The ifftshift() and fftshift() commands are simply moving the reference index for $t=0$ and $f=0$ to be at the alternate positions given in $\ref{12}$ and $\ref{13}$. Similarly the time index shift could be done directly on the fft() result $F[k]$ using $\ref{18}$ and the frequency index shift could be done directly on the time samples $x[n]$ using $\ref{19}$.

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  • $\begingroup$ Excellent. If Carlsberg did answers... This exactly answered my question, and more. I can now make the link between my result and the two shifting commands. Thanks you very much for taking your own time to walk me through step by step, and for writing up such a nice, thorough answer. I really appreciate it. $\endgroup$ – teeeeee Apr 29 at 9:44
  • $\begingroup$ @teeeeee Sure thing, I enjoyed the exercise-- what did you mean in your comment by "If Carlsberg did answers" $\endgroup$ – Dan Boschen Apr 29 at 10:33
  • $\begingroup$ Ah sorry! There was an advertising campaign for the beer Carlsberg a few years ago. The ads showed them doing a series of other things besides beer, always at the end with the tagline "If Carlsberg did X, they'd probably be the best X in the world", to indicate their quality. I didn't realise, but it seem it may have been a UK-only campaign, and has become a popular phrase here when something goes above and beyond what is expected! youtube.com/watch?v=GXFiCVI6WEs $\endgroup$ – teeeeee Apr 29 at 11:07
  • $\begingroup$ Awesome, thanks! $\endgroup$ – Dan Boschen Apr 29 at 11:09
  • $\begingroup$ @teeeeee do you work on atomic clocks by chance? $\endgroup$ – Dan Boschen May 3 at 22:37
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Answer: ifftshift() is required to make the sampled Gaussian symmetric modulo N in discrete time-domain. In continuous time it is already symmetric around t=0, which is the only requirement for continuous-time fourier transform of a real valued function to be real valued zero-phase. But When you approximate the gaussian in discrete time by starting the pulse sampling at some negative T to positive T, like $t=-(T/2):Ts:(T/2 -Ts)$, then the gaussian is doesnot remain symmetric modulo N. "ifftshift()" does exactly that.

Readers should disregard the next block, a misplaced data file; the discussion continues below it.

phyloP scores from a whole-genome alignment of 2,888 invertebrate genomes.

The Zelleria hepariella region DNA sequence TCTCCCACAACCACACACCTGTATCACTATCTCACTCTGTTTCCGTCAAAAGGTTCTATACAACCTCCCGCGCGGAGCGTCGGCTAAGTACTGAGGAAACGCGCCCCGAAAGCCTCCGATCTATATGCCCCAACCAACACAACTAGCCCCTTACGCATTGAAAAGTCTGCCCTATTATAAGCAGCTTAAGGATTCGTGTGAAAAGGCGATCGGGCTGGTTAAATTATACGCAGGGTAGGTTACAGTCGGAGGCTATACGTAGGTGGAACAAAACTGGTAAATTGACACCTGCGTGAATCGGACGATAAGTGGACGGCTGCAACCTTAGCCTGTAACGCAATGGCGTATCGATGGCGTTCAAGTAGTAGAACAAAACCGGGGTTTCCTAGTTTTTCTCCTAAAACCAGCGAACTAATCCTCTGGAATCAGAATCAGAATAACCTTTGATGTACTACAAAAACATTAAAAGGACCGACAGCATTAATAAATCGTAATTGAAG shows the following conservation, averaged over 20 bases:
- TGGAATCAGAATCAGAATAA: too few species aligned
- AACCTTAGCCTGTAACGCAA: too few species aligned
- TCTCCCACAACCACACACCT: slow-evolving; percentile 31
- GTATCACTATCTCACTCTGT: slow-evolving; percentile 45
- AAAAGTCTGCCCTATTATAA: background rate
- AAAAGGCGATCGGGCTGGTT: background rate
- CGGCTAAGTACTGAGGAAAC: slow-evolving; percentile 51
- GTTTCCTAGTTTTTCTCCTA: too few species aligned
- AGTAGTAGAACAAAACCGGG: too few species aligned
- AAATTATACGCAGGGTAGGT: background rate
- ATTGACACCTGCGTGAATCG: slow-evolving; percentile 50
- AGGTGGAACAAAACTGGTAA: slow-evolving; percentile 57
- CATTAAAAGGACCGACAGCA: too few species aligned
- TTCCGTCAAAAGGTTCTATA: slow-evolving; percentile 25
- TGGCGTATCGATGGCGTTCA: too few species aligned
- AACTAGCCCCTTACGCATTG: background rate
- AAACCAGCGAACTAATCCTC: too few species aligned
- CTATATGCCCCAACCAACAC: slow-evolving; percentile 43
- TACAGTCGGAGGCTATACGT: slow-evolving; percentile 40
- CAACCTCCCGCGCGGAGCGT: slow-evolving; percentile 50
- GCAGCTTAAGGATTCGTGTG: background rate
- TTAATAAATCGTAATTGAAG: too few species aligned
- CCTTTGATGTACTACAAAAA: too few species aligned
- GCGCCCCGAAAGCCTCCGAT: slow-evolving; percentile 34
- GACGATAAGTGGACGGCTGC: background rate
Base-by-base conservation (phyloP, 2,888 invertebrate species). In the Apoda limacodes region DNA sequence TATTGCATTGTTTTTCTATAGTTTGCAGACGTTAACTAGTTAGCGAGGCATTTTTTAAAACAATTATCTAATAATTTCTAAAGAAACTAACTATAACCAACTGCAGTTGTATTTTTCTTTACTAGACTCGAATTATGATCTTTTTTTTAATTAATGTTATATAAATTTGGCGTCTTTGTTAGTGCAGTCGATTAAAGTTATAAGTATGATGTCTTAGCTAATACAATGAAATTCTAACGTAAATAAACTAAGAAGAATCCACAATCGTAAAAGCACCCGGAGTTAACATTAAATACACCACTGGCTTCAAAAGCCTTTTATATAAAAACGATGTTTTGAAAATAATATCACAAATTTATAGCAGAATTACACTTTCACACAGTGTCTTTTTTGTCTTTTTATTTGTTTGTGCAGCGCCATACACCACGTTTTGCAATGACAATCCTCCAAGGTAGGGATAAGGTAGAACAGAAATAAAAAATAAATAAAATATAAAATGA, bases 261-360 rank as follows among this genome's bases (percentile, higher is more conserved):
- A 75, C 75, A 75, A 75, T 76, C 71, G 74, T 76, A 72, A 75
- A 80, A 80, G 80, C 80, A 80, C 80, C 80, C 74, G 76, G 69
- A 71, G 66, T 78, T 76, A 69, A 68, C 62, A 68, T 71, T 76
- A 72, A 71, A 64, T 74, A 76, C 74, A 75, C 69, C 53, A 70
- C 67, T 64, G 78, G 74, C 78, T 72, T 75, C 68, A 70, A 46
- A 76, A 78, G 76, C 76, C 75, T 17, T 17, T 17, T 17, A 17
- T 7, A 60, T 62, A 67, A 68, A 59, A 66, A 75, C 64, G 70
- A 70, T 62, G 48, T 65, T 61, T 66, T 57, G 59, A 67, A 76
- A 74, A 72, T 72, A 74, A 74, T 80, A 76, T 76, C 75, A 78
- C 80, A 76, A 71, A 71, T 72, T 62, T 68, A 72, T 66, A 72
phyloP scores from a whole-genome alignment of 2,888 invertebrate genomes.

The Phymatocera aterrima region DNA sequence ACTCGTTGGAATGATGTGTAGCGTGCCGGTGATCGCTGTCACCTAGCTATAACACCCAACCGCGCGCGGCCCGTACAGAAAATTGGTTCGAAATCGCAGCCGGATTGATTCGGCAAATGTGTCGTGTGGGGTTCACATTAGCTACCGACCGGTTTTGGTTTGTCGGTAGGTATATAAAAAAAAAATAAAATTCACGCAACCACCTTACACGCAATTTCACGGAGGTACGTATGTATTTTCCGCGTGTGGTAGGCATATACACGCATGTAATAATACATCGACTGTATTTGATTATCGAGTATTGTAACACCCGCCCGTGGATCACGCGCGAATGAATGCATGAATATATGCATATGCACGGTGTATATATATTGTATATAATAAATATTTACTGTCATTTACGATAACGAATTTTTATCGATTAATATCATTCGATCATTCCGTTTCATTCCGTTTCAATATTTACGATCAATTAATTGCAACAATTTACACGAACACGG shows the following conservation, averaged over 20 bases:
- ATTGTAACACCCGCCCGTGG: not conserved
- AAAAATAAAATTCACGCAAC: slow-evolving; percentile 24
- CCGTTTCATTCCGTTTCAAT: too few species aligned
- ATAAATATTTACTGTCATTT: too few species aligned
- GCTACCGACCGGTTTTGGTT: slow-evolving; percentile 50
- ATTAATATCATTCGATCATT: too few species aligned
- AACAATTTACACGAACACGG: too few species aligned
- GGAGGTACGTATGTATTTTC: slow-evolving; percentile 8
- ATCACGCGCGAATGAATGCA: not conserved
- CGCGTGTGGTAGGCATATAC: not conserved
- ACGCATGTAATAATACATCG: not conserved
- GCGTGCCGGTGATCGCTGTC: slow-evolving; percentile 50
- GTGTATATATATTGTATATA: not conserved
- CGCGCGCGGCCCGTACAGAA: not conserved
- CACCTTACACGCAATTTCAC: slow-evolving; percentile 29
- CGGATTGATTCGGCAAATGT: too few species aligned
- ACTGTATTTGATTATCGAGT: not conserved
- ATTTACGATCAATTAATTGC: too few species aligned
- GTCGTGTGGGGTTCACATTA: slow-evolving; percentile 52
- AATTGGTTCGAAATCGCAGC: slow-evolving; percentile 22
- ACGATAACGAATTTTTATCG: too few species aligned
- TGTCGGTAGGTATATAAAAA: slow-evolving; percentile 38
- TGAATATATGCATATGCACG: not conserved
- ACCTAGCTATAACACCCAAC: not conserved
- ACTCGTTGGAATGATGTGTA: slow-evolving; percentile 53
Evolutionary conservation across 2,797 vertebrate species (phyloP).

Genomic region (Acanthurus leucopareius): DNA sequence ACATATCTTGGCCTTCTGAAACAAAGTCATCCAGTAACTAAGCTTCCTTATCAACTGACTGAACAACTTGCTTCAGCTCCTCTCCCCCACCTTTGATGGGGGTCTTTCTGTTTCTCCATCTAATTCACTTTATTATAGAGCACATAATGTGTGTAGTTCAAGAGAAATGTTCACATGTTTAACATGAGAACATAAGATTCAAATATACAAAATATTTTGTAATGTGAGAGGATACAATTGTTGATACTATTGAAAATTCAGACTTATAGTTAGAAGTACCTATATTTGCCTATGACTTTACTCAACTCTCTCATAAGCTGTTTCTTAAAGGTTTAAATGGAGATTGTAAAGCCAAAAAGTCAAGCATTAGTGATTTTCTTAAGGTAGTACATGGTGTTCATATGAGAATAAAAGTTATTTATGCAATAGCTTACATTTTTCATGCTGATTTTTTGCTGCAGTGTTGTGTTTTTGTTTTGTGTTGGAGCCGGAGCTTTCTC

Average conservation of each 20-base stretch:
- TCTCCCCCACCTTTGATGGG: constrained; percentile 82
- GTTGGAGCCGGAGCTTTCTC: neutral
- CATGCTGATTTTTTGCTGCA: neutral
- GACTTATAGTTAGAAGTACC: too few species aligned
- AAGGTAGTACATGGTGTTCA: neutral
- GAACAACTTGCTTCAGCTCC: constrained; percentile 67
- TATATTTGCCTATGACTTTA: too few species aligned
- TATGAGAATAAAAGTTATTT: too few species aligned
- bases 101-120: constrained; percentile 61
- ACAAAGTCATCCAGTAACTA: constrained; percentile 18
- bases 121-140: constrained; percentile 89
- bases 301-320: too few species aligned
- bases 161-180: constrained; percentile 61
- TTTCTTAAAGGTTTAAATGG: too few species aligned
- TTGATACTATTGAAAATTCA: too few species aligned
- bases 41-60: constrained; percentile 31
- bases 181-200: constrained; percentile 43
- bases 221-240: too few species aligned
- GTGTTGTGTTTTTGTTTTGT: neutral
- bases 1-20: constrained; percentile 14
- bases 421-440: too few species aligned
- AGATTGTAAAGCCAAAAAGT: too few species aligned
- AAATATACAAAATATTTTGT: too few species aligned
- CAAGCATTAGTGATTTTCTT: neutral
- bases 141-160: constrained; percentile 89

For, DFT/FFT to have zero phase, DFT should be real. Hence, $X[k] = X^*[k]$, to achieve this, the time-domain real valued sequences should satisfy the following:$$x[n] = x[(N-n)\mod \ N]$$This means that except x[n] at n=0, all of the other samples of $x[n]$ should be mirror image across $N/2$-point. "ifftShift()" operation in MATLAB does exactly that. If you see your ifftshifted sampled plot of gaussian, notice that $x[0]$ is Gaussian pulse value at $t=0$, but all of the N/2 values corresponding to $t=-(T/2):-Ts$ are placed now as mirroe image of values corresponding to $t=Ts:(T/2)-Ts$. That is why use of ifftshift makes phase response zero-phase.

Derivation of the above property: $$X^*[k] = (\sum^{N-1}_{n=0}x[n].e^{-j\frac{2\pi}{N}nk})^* = \sum^{N-1}_{n=0}x^*[n].e^{j\frac{2\pi}{N}nk}$$Since $x[n]$'s are real valued hence $x^*[n]=x[n]$, so, $$X^*[k] = \sum^{N-1}_{n=0}x[n].e^{j\frac{2\pi}{N}nk}$$Equating this to $X[k]$ will give us: $$x[n] = x[(N-n)], \forall n=1,2,3,4,...,\frac{N}{2}$$ This means that for DFT of a real valued sequence to be real-valued, the $x[n]$ should be symmetric modulo N.

-------------- EDIT ----------------

Adding the DFT analysis changing the sum limits from $\{0,...,(N-1)\}$ to $\{-N/2,...,N/2-1\}$.

$$X_s[k] = \sum^{N/2 - 1}_{n=-N/2} x[n]e^{-j2\pi /N nk}$$Substitute $m=n+N/2$ $$X_s[k] = \sum^{N - 1}_{m=0} x[m-\frac{N}{2}]e^{-j2\pi /N (m-\frac{N}{2})k}$$ $$X_s[k] = \sum^{N - 1}_{m=0} x[m-\frac{N}{2}]e^{-j\frac{2\pi}{N}mk}.e^{j\frac{2\pi}{N} \frac{N}{2} k}$$ $$ = (-1)^k \sum^{N - 1}_{m=0} x[m-\frac{N}{2}]e^{-j\frac{2\pi}{N}mk}$$And, as i have said in the comment, $x[-N/2] = x(-T/2)$, $x[-N/2 + 1] = x(-T/2 + Ts)$, .... $x[0] = x(0)$, ....., $x[N/2 - 1] = x(T/2 - Ts)$. Substitute them and figure out that the new DFT $X_s[k]$ is also real valued because, if the the time domain function $x(t)$ was real valued and symmetric about $t=0$, then $X_s[k] = X_s^*[k]$. And, with this DFT definition you do not have to use ifftshift(). You can write the above $X_s[k]$ in MATLAB and then verify the result.

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  • $\begingroup$ @teeeeee I have changed the answer to address exactly your doubt. $\endgroup$ – DSP Rookie Apr 21 at 13:45
  • $\begingroup$ Okay I see your new comments. You are proving why it must be symmetric in order to give zero phase, i.e the transform must be real. But the requirement is not zero phase in general - if I shift this Gaussian slightly in time, then the tranform will be complex, and the phase will be non-zero (in fact, linear with frequency). But still, in this case I would have to use ifftshift() again. So in general I don't think it is enough to show that $X$ is real. $\endgroup$ – teeeeee Apr 21 at 14:09